Adults should aim to complete 150 minutes of physical activity a week. A weekly routine may include 30 minutes of exercise over 5 days. A person could try cardio, for example, such as brisk walking or running. Muscle-strengthening activities such as hill walking or resistance weight training may also help with maintaining moderate weight levels.
Medication May Be Needed
For some people, diet and lifestyle changes are not enough. High blood cholesterol levels often have a genetic component. Some people inherit altered genes that cause high cholesterol and this cannot usually be changed sufficiently by lifestyle or diet.
If you are at risk of coronary heart disease and your LDL cholesterol level doesnt drop after scrupulous attention to diet, your doctor may recommend medications to force your blood LDL levels down. Cell cholesterol levels, however, remain normal, so lowering blood cholesterol has no effect on most cell metabolic processes.
Some people get muscle aches from statins, which are the most commonly used medication to lower blood cholesterol. However, diet and exercise will still be important, even if you are taking medication. Your doctor may also refer you to a specialist who treats cardiovascular disease.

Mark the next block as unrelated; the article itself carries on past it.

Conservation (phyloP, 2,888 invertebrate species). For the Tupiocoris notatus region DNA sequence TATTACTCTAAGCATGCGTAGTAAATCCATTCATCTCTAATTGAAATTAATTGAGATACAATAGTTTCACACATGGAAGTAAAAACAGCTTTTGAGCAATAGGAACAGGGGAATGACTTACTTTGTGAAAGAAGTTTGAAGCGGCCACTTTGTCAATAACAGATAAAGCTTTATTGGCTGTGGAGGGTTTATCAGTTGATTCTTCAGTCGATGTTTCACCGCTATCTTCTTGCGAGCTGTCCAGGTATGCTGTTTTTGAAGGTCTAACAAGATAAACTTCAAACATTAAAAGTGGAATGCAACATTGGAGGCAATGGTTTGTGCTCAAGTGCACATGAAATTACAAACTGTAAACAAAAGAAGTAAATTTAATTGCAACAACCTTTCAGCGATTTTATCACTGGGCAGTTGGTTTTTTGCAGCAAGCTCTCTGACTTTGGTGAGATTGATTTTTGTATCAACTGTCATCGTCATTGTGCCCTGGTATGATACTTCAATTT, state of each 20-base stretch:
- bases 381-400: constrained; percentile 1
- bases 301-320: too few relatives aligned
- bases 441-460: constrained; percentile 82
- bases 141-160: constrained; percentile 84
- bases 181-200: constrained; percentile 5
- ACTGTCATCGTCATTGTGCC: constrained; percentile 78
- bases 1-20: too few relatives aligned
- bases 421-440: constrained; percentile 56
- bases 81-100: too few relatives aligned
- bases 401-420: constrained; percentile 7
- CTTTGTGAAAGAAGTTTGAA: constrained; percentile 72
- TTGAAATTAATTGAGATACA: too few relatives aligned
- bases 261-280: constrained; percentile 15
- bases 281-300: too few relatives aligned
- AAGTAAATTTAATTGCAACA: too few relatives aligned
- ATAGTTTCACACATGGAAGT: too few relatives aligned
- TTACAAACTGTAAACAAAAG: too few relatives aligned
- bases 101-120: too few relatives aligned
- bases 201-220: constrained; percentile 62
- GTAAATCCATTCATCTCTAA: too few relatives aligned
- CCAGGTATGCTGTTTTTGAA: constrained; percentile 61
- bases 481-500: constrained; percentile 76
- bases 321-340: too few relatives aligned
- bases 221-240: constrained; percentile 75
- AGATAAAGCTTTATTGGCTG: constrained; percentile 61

How Can You Prevent High Cholesterol Levels And Coronary Heart Disease
Prevention methods are very much the same as treatment methods. First, dont smoke. If you do smoke, make plans to quit now. Find ways to add physical activity to each of your days. Take steps to keep your weight in a healthy range. Eat well. Consider following the Mediterranean diet. It is the only diet proven to reduce the risk of heart disease. Take care of any other medical conditions you might have by following your healthcare providers advice and instructions. Learn to really relax and calm down.
High Cholesterol Runs In Families
Sometimes your cholesterol will run high no matter what you do or how healthy your diet is. Such is the case with familial hypercholesterolemia, or genetic high cholesterol. Itâs common — about one in 250 people have it.
The condition happens because of a mutated gene that gets passed down in families. It can cause your bodyâs LDL cholesterol numbers to shoot up twice as much as the average. The good news is that doctors can catch it early. It can even be diagnosed at birth or early childhood.
Although lifestyle upgrades, improving your diet, and getting more exercise can help, you may still need medication to bring your levels down to reduce your risks of heart disease.
Robert Eckel, MD, president of medicine and science, American Diabetes Association past president, American Heart Association clinical professor emeritus, medicine-endocrinology/metabolism/diabetes, University of Colorado School of Medicine.